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Shelby County Public Schools: Diversity of leadership surpasses state, nation

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Neihof: District recruiting to develop candidates

By Todd Martin

With five vacant principal positions to fill — including at least one at each of the elementary, middle and high school levels — Shelby County Public Schools officials say they hope to add some diversity to those ranks.

And although Shelby County is at or better than the state averages for minority personnel in positions that work with students, it still lags the diversity of its student population.

However, finding and hiring minority candidates is much easier said than done for school districts in Shelby County, Kentucky and the nation.

A study for 2007-08, the most recent data available, by the National Center for Education Statistics shows that the number of minority teachers in America is increasing but is doing so very slowly – up just 1.7 percent since 1999-2000 to 17.1 percent overall. Nearly all that growth is in the Hispanic demographic.

Across the commonwealth, those numbers fall drastically.

According to the Kentucky Department of Education’s Certified Staff Ethnic-Gender Count for 2011-12, only 4.5 percent of all certified personnel — which would include teachers, counselors and principals but not food service, secretaries, bus drivers, custodians, etc. — are minorities. If you remove the state’s two largest metro districts, Jefferson and Fayette, then the numbers decline by nearly half, to just 2.4 percent minority.

Shelby County’s diversity performance is certainly an improvement, with 5.3 percent of its 528 certified staff members being minority.

Principals have a slightly better number across the state, with 6.7 percent of 2,223 principals, including assistants, being minorities and, but that number drops to 2.7 percent when the Fayette and Jefferson districts are removed.

Although Shelby County has a very solid 8.3 percent minorities in principal positions, that number can be deceiving because there are only two minority assistant principals — Myron Montgomery at East Middle and Henry Robbins at Shelby County High School — and no minority principals.

The district has had two other minority principals, and Kim Rice, the first ever hired by the district, remains technically employed by the district while on loan to KDE, although she is not part of the 8.3 percent.

Of course, Shelby County also made a big splash when it hired Elaine Farris as superintendent in 2004. Farris was the first African-American superintendent in the state.

“We really like to take a grow-your-own approach with producing leaders,” Superintendent James Neihof said. “We try to support and encourage our teachers with an interest in administration, and several hold the proper certification, but they haven’t applied because it might not be the right time.”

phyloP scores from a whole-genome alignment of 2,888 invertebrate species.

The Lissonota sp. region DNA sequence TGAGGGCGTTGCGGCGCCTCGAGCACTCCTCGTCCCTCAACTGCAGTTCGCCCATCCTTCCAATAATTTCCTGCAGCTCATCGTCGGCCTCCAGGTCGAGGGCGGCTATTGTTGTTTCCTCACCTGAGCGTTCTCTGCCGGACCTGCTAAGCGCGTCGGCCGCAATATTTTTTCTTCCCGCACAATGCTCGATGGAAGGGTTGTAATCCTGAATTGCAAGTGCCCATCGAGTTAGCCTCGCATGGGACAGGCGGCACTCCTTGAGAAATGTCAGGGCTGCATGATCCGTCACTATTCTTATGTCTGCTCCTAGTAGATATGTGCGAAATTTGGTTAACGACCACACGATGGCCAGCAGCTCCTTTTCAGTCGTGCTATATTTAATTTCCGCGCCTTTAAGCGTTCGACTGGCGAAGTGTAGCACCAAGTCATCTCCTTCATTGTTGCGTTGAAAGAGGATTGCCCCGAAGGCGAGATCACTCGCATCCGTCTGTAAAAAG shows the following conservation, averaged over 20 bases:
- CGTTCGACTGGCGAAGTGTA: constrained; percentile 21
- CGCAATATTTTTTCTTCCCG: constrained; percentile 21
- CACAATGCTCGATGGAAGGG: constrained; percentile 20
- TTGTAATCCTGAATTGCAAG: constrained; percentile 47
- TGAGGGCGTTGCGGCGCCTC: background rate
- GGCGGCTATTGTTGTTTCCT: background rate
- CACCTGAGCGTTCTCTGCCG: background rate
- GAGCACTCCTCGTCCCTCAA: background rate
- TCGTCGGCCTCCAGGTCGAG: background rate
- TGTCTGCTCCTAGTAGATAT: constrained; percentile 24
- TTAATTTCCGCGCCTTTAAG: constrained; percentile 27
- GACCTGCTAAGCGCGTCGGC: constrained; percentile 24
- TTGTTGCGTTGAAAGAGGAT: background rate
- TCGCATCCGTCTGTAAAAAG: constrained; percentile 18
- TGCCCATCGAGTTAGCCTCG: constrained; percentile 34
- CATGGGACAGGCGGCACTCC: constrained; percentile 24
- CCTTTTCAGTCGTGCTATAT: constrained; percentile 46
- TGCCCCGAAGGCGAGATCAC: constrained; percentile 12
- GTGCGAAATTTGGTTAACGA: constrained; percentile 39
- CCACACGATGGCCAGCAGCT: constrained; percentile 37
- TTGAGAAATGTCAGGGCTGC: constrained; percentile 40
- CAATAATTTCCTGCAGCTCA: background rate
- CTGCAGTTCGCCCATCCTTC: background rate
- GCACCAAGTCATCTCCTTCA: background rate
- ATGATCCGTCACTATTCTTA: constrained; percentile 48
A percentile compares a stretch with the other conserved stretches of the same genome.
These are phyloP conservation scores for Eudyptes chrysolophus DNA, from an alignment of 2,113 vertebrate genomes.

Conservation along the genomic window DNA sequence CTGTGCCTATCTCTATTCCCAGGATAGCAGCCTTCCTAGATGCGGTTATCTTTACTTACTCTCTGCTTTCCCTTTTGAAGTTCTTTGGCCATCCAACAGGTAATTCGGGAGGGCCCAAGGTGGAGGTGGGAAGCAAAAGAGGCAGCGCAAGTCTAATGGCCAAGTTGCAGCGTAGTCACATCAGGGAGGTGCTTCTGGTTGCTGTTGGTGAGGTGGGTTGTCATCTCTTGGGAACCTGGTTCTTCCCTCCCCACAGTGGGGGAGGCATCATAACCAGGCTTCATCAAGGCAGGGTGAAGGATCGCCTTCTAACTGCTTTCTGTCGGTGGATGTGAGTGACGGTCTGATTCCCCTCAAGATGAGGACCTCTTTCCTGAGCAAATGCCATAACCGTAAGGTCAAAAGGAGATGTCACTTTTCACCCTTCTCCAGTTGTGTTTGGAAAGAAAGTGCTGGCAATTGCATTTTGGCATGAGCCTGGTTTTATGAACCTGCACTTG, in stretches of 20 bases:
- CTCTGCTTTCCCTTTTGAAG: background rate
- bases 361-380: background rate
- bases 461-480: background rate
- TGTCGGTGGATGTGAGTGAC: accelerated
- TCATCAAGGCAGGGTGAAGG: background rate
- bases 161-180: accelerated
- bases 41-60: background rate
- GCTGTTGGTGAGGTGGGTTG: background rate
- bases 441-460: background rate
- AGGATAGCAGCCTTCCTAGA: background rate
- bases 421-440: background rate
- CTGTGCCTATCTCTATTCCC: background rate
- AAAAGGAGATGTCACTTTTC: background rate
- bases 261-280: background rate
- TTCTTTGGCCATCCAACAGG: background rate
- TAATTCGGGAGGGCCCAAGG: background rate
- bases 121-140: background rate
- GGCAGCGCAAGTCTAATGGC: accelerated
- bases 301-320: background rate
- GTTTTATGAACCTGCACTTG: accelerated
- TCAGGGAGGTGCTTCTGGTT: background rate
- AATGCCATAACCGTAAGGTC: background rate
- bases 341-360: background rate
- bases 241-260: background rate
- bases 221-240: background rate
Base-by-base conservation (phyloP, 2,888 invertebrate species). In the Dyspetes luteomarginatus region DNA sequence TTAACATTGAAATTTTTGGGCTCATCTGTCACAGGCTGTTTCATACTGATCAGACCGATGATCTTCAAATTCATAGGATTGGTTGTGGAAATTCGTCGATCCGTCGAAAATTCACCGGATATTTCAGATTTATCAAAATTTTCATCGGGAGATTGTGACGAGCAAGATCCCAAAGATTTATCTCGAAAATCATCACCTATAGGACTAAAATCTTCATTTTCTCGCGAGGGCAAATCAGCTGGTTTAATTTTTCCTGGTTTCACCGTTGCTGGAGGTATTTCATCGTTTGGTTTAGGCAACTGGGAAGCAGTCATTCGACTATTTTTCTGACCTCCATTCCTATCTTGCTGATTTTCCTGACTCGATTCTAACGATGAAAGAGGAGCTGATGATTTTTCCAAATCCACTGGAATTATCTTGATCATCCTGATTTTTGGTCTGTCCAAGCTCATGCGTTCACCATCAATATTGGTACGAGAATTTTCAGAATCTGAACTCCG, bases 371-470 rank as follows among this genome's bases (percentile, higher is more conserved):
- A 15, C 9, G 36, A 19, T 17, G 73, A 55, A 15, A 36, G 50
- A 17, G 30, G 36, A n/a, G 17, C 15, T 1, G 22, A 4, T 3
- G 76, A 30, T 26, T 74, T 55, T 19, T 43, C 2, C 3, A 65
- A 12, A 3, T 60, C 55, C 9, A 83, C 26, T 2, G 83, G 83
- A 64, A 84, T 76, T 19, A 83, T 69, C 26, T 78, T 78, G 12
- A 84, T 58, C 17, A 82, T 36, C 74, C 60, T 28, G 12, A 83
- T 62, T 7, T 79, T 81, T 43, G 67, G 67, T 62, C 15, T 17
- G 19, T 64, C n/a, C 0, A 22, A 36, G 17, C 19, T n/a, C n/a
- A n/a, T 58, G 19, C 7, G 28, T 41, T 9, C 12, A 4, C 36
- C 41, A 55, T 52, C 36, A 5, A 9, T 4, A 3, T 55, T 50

Both Montgomery and Robbins were teachers in the district before becoming assistant principals.

Neihof said the district also has set out to recruit, hitting several colleges with strong education programs and large minority populations.

“We went to Morehouse [College] this year, which we have not done in the past, and it’s one of the most prestigious historically black colleges,” Neihof said. “We’re trying to generate more interest in the minority population, letting them know that Shelby County is looking for strong candidates and [that] we want our staff to mirror our student population.”

Neihof said the district has also gone on recruiting trips to the Xavier and Cincinnati universities, Eastern and Western Kentucky, the universities of Kentucky and Louisville and Kentucky State University. They also recruit for positions at the Ohio Valley Educational Center’s job fair.

Neihof said he’s also sent E-mails to other superintendents, tried to work with Farris, who’s now the superintendent for Clark County, mined relationships elsewhere, all trying to find qualified minority candidates.

“We have a pattern in Shelby County of seeking minority administrators, starting with Mrs. Farris,” he said. “We have a commitment from our board to seek minority candidates, and our search has not ended.”

The state offers the Minority Education Recruitment and Retention Scholarship, which was authorized in 1992 by the General Assembly, and the Minority Superintendent Internship Program.

Both are aimed at helping minorities get the proper education, certifications and positions across the commonwealth.

And Neihof noted that the district would take any help it could find in locating qualified personnel.

“Any assistance that community leaders can give us, share the word with other districts or anyone you might know,” he said.

How principals are hired

  • Principals at schools are hired by the Site-based Decision Making Council at each school, which when hiring a new principal has the superintendent, or their designee, appointed chair.
  • Each council is composed of two parents, three teachers and the principal or administrator. The membership may be increased proportionately. Schools with eight percent or more minority students enrolled must have at least one minority member.
  • If a minority member is not elected, a special election must be called to add a minority member.
  • The principal also must allow one minority teacher to serve on the council, and if there is not a minority teacher in the building, another teacher must be selected.
  • The superintendent is charged with providing the council access to all the applications of qualified applicants.
  • The new principal is then elected on a majority vote, with the chair having one vote.
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